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What's the Point?

  • Please consider the developer's side. They have less complexity to deal with now.
    Sure it's much easier for them, but that doesn't make it better for us(me at least, if you don't miss any of the features, the extra stability of the new engine makes it better).
    Also, they took the opportunity to develop an UI that's more native to the OS than previous versions' UIs were.
    I don't even know what that means, all I know is that its appearance clash more than the old one with my OS.
    I don't even know how you keep that organized. In my experience as soon as I switch to another tab it'll cover any MDI "pop-ups". That's not very different than switching tabs. Also, you can drag and drop tabs out to create a new window and use the OS snapping feature for example if you want to have more pages available in the screen for some time.
    I'm only ever using 2 windows at most so no organization needed. It's very useful when you need to see information on the page below or it's faster to switch back to the page below by clicking right away where you need to instead of having to switch tab first.
    I want to avoid using more than one main window since I've been burned many times by doing so by losing all my open tabs if I close the main one(or it crashes) and a popup remain. It seem less of an issue these days since I've seen options to restore all closed windows, but it still makes me very uneasy. It also keeps the clutter in the OS toolbar to a minimum which I really appreciate since I often want to see the information displayed there for some of them and I can't decide which gets grouped together so the less open window the better.

    I would put most of what you said in that category so I'm not sure why you say it isn't, supporting web standards properly, without bugs and in a reasonably fast way that doesn't make you think it's frozen is pretty much what compatibility is for a browser.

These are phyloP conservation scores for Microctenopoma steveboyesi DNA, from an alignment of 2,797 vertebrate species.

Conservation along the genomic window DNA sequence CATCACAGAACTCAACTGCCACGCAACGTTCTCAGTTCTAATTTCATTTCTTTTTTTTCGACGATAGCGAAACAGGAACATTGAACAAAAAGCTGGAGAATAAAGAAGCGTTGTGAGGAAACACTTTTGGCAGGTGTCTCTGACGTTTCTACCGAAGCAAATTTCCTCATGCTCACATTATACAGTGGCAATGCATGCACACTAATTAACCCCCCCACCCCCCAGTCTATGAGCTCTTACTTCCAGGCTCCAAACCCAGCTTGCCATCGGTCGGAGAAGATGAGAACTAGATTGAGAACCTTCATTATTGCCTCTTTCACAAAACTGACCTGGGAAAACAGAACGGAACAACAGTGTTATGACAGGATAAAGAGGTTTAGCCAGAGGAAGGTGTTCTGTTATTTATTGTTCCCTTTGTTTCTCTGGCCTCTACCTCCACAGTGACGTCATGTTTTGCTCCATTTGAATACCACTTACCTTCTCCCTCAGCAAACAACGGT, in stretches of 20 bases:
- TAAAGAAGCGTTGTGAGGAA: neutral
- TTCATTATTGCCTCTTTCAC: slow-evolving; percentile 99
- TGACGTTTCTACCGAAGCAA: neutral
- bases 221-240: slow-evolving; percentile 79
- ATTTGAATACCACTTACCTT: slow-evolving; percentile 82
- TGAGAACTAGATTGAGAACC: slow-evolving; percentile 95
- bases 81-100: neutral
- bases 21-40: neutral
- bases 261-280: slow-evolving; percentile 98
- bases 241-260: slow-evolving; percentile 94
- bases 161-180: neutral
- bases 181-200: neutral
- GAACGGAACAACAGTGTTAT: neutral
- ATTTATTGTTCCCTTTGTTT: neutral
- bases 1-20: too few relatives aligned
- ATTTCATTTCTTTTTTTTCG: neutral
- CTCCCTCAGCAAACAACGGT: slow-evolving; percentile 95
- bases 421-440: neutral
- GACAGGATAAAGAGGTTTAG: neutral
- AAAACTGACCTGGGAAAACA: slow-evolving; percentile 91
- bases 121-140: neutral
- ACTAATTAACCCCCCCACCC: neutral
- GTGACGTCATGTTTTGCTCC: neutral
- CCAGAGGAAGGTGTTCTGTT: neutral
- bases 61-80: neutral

No, you're completely distorting what "compatibility" means.

    the rest of your post is all about how chromium is more compatible

    No, my post is about how the Chromium engines and architecture are faster and how they don't have to invest time and money into fixing and developing an engine both for performance and adding new standards support duplicating everything they could get from Chromium for free and in the blink of an eye. That's not "compatibility".
    Google's definition of compatibility is the following:

    "the ability of one computer, piece of software, etc., to work with another."

    I interpret that as the browser being able to render a webpage as it was intended. If a webpage isn't displayed as it's supposed to like if the browser doesn't support the standards it use, a bug in the browser is preventing the webpage to be displayed properly or it hangs when trying to render a certain part of it so it never finishes displaying it as intended. If a webpage isn't displayed like in should because of any of those reasons, then it means it's not compatible with the browser since it's unable to do the job the webpage is asking it to.

    You seem to interpret it in another way which I'm not clear on.

    Your main message was that it's better for them to switch to the Blink engine, but almost everything you said to illustrate why is about it having better compatibility according to my interpretation of it.

    IMO there's no way they're going back to fix Presto's architectural and performance problems plus implementing new standards into it when it's much easier to copy the code from Chromium at the cost of sacrificing barely used features and settings, sorry, it's too much of a good deal to ignore it. In the long-term they'll be able to add new features, maintain and improve them without having to worry to assign developers to the task of constantly improving and fixing the engine.
    That's the point.
    I'm also certain of it, but I'm very afraid of the limitations the blink engine will impose on them since I've yet to see basic features I need find their way inside in 6 major versions change and they continue their quest in the opposite direction of where I'd like them to go since they're dumbing it down for the masses instead of giving us more control. There's a way to do both with an basic/advanced mode, but I'm afraid it will never show up.

  • What is the purpose of having a forum if we can not express our opinions on the new failed browser?

  • What is the purpose of having a forum if we can not express our opinions on the new failed browser?

    Isn't that what we're doing here, right now?